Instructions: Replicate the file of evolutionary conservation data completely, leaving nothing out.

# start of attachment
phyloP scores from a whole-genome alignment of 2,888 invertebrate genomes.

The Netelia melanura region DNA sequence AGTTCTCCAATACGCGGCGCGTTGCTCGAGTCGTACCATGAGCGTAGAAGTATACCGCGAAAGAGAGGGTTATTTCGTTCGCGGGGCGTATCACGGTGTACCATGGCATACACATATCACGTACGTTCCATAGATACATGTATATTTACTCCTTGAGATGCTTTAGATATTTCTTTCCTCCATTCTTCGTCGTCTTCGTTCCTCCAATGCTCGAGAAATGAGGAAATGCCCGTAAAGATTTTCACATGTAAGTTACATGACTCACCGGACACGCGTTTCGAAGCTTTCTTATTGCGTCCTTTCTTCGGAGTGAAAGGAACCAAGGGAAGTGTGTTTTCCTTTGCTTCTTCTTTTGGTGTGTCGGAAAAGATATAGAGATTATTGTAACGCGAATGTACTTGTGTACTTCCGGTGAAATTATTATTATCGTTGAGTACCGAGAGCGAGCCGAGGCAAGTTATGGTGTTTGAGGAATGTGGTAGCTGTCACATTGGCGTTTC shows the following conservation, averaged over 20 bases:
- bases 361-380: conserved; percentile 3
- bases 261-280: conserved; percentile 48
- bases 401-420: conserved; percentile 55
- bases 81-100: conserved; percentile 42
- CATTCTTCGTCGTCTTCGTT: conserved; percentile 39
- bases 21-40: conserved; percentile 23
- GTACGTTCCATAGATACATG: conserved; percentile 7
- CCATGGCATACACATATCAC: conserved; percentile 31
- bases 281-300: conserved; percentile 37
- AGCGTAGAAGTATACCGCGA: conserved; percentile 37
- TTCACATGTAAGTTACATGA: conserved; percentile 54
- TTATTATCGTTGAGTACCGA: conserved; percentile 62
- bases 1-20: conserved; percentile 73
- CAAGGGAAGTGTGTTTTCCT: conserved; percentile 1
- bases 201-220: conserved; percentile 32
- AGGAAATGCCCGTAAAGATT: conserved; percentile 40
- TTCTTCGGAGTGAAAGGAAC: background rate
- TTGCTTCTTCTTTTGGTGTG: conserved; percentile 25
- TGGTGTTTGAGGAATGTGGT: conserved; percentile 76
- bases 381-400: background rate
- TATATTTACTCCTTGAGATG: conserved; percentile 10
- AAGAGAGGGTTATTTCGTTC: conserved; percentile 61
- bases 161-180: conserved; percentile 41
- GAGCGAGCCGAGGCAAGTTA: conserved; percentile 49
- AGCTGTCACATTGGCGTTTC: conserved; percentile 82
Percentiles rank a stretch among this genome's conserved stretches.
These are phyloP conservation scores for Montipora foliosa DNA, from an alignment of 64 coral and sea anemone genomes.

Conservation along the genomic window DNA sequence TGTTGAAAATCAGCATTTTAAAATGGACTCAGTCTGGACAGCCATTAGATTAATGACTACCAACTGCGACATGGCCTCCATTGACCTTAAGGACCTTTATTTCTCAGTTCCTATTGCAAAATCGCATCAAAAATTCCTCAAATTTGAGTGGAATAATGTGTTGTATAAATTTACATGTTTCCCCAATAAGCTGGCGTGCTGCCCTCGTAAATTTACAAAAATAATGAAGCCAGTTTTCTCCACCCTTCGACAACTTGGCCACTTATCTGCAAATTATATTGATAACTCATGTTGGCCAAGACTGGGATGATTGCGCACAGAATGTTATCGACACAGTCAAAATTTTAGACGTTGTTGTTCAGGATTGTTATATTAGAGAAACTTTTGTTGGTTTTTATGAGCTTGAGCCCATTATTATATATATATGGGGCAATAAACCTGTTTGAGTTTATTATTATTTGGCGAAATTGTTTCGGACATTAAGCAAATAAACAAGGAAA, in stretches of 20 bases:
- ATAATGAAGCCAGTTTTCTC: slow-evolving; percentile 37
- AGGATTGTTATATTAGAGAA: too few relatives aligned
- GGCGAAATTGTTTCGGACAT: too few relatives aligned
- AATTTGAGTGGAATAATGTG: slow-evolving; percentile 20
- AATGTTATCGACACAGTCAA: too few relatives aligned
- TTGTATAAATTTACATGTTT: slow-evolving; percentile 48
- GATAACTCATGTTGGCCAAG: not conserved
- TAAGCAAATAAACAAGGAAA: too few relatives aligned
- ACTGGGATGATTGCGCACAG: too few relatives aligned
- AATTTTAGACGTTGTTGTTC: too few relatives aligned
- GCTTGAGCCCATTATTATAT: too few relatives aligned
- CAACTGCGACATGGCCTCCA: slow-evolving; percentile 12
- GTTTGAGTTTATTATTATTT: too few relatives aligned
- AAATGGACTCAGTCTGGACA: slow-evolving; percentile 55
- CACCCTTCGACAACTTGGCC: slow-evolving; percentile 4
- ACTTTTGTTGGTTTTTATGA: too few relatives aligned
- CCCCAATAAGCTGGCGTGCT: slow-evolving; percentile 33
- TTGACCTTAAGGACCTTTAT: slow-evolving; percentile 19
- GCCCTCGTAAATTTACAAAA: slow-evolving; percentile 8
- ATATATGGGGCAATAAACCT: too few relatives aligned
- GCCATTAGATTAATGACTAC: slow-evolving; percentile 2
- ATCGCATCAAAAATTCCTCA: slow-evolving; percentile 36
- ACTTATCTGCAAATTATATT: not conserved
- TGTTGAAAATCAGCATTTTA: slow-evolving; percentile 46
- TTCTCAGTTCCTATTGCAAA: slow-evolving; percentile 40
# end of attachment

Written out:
phyloP scores from a whole-genome alignment of 2,888 invertebrate genomes.

The Netelia melanura region DNA sequence AGTTCTCCAATACGCGGCGCGTTGCTCGAGTCGTACCATGAGCGTAGAAGTATACCGCGAAAGAGAGGGTTATTTCGTTCGCGGGGCGTATCACGGTGTACCATGGCATACACATATCACGTACGTTCCATAGATACATGTATATTTACTCCTTGAGATGCTTTAGATATTTCTTTCCTCCATTCTTCGTCGTCTTCGTTCCTCCAATGCTCGAGAAATGAGGAAATGCCCGTAAAGATTTTCACATGTAAGTTACATGACTCACCGGACACGCGTTTCGAAGCTTTCTTATTGCGTCCTTTCTTCGGAGTGAAAGGAACCAAGGGAAGTGTGTTTTCCTTTGCTTCTTCTTTTGGTGTGTCGGAAAAGATATAGAGATTATTGTAACGCGAATGTACTTGTGTACTTCCGGTGAAATTATTATTATCGTTGAGTACCGAGAGCGAGCCGAGGCAAGTTATGGTGTTTGAGGAATGTGGTAGCTGTCACATTGGCGTTTC shows the following conservation, averaged over 20 bases:
- bases 361-380: conserved; percentile 3
- bases 261-280: conserved; percentile 48
- bases 401-420: conserved; percentile 55
- bases 81-100: conserved; percentile 42
- CATTCTTCGTCGTCTTCGTT: conserved; percentile 39
- bases 21-40: conserved; percentile 23
- GTACGTTCCATAGATACATG: conserved; percentile 7
- CCATGGCATACACATATCAC: conserved; percentile 31
- bases 281-300: conserved; percentile 37
- AGCGTAGAAGTATACCGCGA: conserved; percentile 37
- TTCACATGTAAGTTACATGA: conserved; percentile 54
- TTATTATCGTTGAGTACCGA: conserved; percentile 62
- bases 1-20: conserved; percentile 73
- CAAGGGAAGTGTGTTTTCCT: conserved; percentile 1
- bases 201-220: conserved; percentile 32
- AGGAAATGCCCGTAAAGATT: conserved; percentile 40
- TTCTTCGGAGTGAAAGGAAC: background rate
- TTGCTTCTTCTTTTGGTGTG: conserved; percentile 25
- TGGTGTTTGAGGAATGTGGT: conserved; percentile 76
- bases 381-400: background rate
- TATATTTACTCCTTGAGATG: conserved; percentile 10
- AAGAGAGGGTTATTTCGTTC: conserved; percentile 61
- bases 161-180: conserved; percentile 41
- GAGCGAGCCGAGGCAAGTTA: conserved; percentile 49
- AGCTGTCACATTGGCGTTTC: conserved; percentile 82
Percentiles rank a stretch among this genome's conserved stretches.
These are phyloP conservation scores for Montipora foliosa DNA, from an alignment of 64 coral and sea anemone genomes.

Conservation along the genomic window DNA sequence TGTTGAAAATCAGCATTTTAAAATGGACTCAGTCTGGACAGCCATTAGATTAATGACTACCAACTGCGACATGGCCTCCATTGACCTTAAGGACCTTTATTTCTCAGTTCCTATTGCAAAATCGCATCAAAAATTCCTCAAATTTGAGTGGAATAATGTGTTGTATAAATTTACATGTTTCCCCAATAAGCTGGCGTGCTGCCCTCGTAAATTTACAAAAATAATGAAGCCAGTTTTCTCCACCCTTCGACAACTTGGCCACTTATCTGCAAATTATATTGATAACTCATGTTGGCCAAGACTGGGATGATTGCGCACAGAATGTTATCGACACAGTCAAAATTTTAGACGTTGTTGTTCAGGATTGTTATATTAGAGAAACTTTTGTTGGTTTTTATGAGCTTGAGCCCATTATTATATATATATGGGGCAATAAACCTGTTTGAGTTTATTATTATTTGGCGAAATTGTTTCGGACATTAAGCAAATAAACAAGGAAA, in stretches of 20 bases:
- ATAATGAAGCCAGTTTTCTC: slow-evolving; percentile 37
- AGGATTGTTATATTAGAGAA: too few relatives aligned
- GGCGAAATTGTTTCGGACAT: too few relatives aligned
- AATTTGAGTGGAATAATGTG: slow-evolving; percentile 20
- AATGTTATCGACACAGTCAA: too few relatives aligned
- TTGTATAAATTTACATGTTT: slow-evolving; percentile 48
- GATAACTCATGTTGGCCAAG: not conserved
- TAAGCAAATAAACAAGGAAA: too few relatives aligned
- ACTGGGATGATTGCGCACAG: too few relatives aligned
- AATTTTAGACGTTGTTGTTC: too few relatives aligned
- GCTTGAGCCCATTATTATAT: too few relatives aligned
- CAACTGCGACATGGCCTCCA: slow-evolving; percentile 12
- GTTTGAGTTTATTATTATTT: too few relatives aligned
- AAATGGACTCAGTCTGGACA: slow-evolving; percentile 55
- CACCCTTCGACAACTTGGCC: slow-evolving; percentile 4
- ACTTTTGTTGGTTTTTATGA: too few relatives aligned
- CCCCAATAAGCTGGCGTGCT: slow-evolving; percentile 33
- TTGACCTTAAGGACCTTTAT: slow-evolving; percentile 19
- GCCCTCGTAAATTTACAAAA: slow-evolving; percentile 8
- ATATATGGGGCAATAAACCT: too few relatives aligned
- GCCATTAGATTAATGACTAC: slow-evolving; percentile 2
- ATCGCATCAAAAATTCCTCA: slow-evolving; percentile 36
- ACTTATCTGCAAATTATATT: not conserved
- TGTTGAAAATCAGCATTTTA: slow-evolving; percentile 46
- TTCTCAGTTCCTATTGCAAA: slow-evolving; percentile 40